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Rearranging Formulae

  1. Apr 14, 2007 #1
    Hey there,

    I was unsure as where to put this as it seems to fit into quite a few categories, however since it is primarily an algebra question I decided on the algebra forum.

    I recently spent loads of time working out a formula which (if the object is steadily accelerating through a vacuum, has no outside influences, and if you know that acceleration and also the start and end velocity of the object) gives the distance the object travelled. Here's that formula:

    [tex] d = \frac {v(\frac {v - u} {a} + 1)} {2} [/tex]

    d = distance travelled
    v = final velocity
    u = start velocity
    a = acceleration

    My first problem is that I'm wanting to rearrange the formula to make each the final velocity (v), start velocity (u) and acceleration (a) it's subject, but as of yet I haven't been able to do so.

    My second question is whether I've just wasted my time doing this and there's already a formula to do what my formula does. This was the part of the post that made me unsure as to which forum to post this in as it's sort of a physics question.

    Sorry if this all seems really trivial to anybody, but I'm really only formally educated up to a high school level (seeing as I'm in high school at the moment) and everything else I know is just bits and pieces I've picked up from magazines and the like. Oh and don't worry this isn't homework.

    Thanks in advance.

    Indy

    [edit] I've just realised that it sounds very much like I'm asking you to do this for me, but I assure you I've searched high and low for a formula similar to mine and couldn't find any. Also in regards to rearranging, it would be great if you could do it for me (save me a lot of work :P), but I'd really like to learn to do this on my own, I haven't been able to find any sort of advanced rearranging tutorials anywhere, so if you know of any and can post them I'd be more than grateful.[/edit]
     
    Last edited: Apr 14, 2007
  2. jcsd
  3. Apr 14, 2007 #2

    cristo

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    There is already a formula; it is [tex] v^2=u^2+2ad[/tex] or, with d as the subject, [tex]d=\frac{v^2-u^2}{2a}[/tex] which you can see isnt the same as yours.

    How did you derive your equation? There may be a flaw we could spot.

    Here's a link to a page with this, and the other kinematic equations of motion: http://www.glenbrook.k12.il.us/gbssci/Phys/Class/1DKin/U1L6c.html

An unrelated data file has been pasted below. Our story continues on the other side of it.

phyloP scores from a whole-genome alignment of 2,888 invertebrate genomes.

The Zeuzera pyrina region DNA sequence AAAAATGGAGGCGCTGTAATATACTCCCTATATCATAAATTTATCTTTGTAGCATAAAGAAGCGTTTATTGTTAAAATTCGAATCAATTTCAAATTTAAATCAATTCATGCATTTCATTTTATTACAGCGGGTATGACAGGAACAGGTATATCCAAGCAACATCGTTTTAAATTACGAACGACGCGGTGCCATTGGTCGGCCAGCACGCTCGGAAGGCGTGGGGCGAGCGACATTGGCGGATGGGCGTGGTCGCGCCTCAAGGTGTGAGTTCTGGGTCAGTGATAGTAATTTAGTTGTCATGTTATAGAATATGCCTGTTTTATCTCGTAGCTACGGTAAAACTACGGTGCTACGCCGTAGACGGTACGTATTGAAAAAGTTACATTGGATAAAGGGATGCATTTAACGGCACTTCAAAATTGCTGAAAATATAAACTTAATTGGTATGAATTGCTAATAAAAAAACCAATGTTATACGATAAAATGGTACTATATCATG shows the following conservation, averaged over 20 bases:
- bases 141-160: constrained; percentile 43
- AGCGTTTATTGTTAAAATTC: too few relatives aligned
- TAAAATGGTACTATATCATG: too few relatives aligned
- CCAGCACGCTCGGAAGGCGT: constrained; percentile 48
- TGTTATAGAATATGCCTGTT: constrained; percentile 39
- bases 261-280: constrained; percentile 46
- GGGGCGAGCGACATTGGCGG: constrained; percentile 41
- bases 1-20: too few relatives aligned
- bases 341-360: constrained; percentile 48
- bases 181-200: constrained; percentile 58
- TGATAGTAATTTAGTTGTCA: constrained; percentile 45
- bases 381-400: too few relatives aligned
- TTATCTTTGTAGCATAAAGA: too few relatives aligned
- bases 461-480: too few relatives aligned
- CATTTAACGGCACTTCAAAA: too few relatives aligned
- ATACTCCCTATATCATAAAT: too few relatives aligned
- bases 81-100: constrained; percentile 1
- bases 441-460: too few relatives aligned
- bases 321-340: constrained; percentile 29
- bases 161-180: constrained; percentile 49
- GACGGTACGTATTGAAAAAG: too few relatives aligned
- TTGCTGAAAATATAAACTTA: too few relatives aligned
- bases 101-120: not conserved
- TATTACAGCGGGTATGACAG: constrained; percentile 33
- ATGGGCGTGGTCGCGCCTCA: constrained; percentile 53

Last edited: Apr 14, 2007
  4. Apr 14, 2007 #3
    Ah :blushing: well I feel a fool.

    Okay, I'll try to remember how I got through this...

    Well first of all I created 2 "results" tables to check whether my final formula was right, and to help with the 'formulating' of said formula. These were with the accelerations of [tex] 10m/s^2 [/tex] and [tex] 7m/s^2 [/tex].

    The tables went by seconds (i.e. at 1 second the distance travelled was 10m and the velocity 10m/s, then at 2 seconds distance = 30m and velocity 20m/s).

    From there I tried dividing the distance by the velocity at any given second and got a sequence which increased by 0.5 every time. Which had the formula:

    [tex] \frac {1} {2}n +0.5 [/tex]

    I replaced the 'n' with 't' for time and so had the formula:

    [tex] \frac {d} {v} = \frac {1} {2}t + 0.5 [/tex]

    I then looked for formulae which included 't' and came up with:

    [tex] s = \frac {d} {t} [/tex]

    and

    [tex] a = \frac {v - u} {t} [/tex]

    I decided that since the formula for average speed dealt with averages, and I was wanting to be as accurate as possible, the formula for acceleration would be more suited, also seeing as it involved 'u', 'v' and 'a'.

    So from there I rearranged the acceleration formula to make 't' the subject:

    [tex] t = \frac {v - u} {a} [/tex]

    and replaced the 't' in my original equation with that formula, leaving me with:

    [tex] \frac {d} {v} = \frac {1} {2}(\frac {v - u} {a}) +0.5 [/tex]

    I moved the 'v' over to the other side to leave d by itself and then simplified the formula to get:

    [tex] d = \frac {v(\frac {v - u} {a} + 1)} {2} [/tex]

    There, that was pretty much everything I did.

    Hope this helps.

    Indy.
     
  5. Apr 15, 2007 #4
    Oh wait, I realise what I've done now. In simplifying the formula I got it wrong. Ack, oh well never mind. Thanks for you help.

    Indy

    [edit] actually wait...it works doesn't it? [/edit]
     
    Last edited: Apr 15, 2007
  6. Nov 16, 2010 #5
    The formula for acceleration is therefore:

    a= 1/(2d/v)-1 . (v-u)

    Lets use an example, just say d=10, then going by the formula, v=10, u=8 and a=2 because 10((10-8)/2)+1)=20 and 20/2 obviously = 10

    Therefore if we fill in the formula a= 1/(2d/v)-1 . (v-u), then we have 1/((20/10))-1 which = 1
    and then 1 . (10-8) = 2 which is A.

    I know this post is 3 years old, although i came across this question and couldn't help but try and solve it.
     
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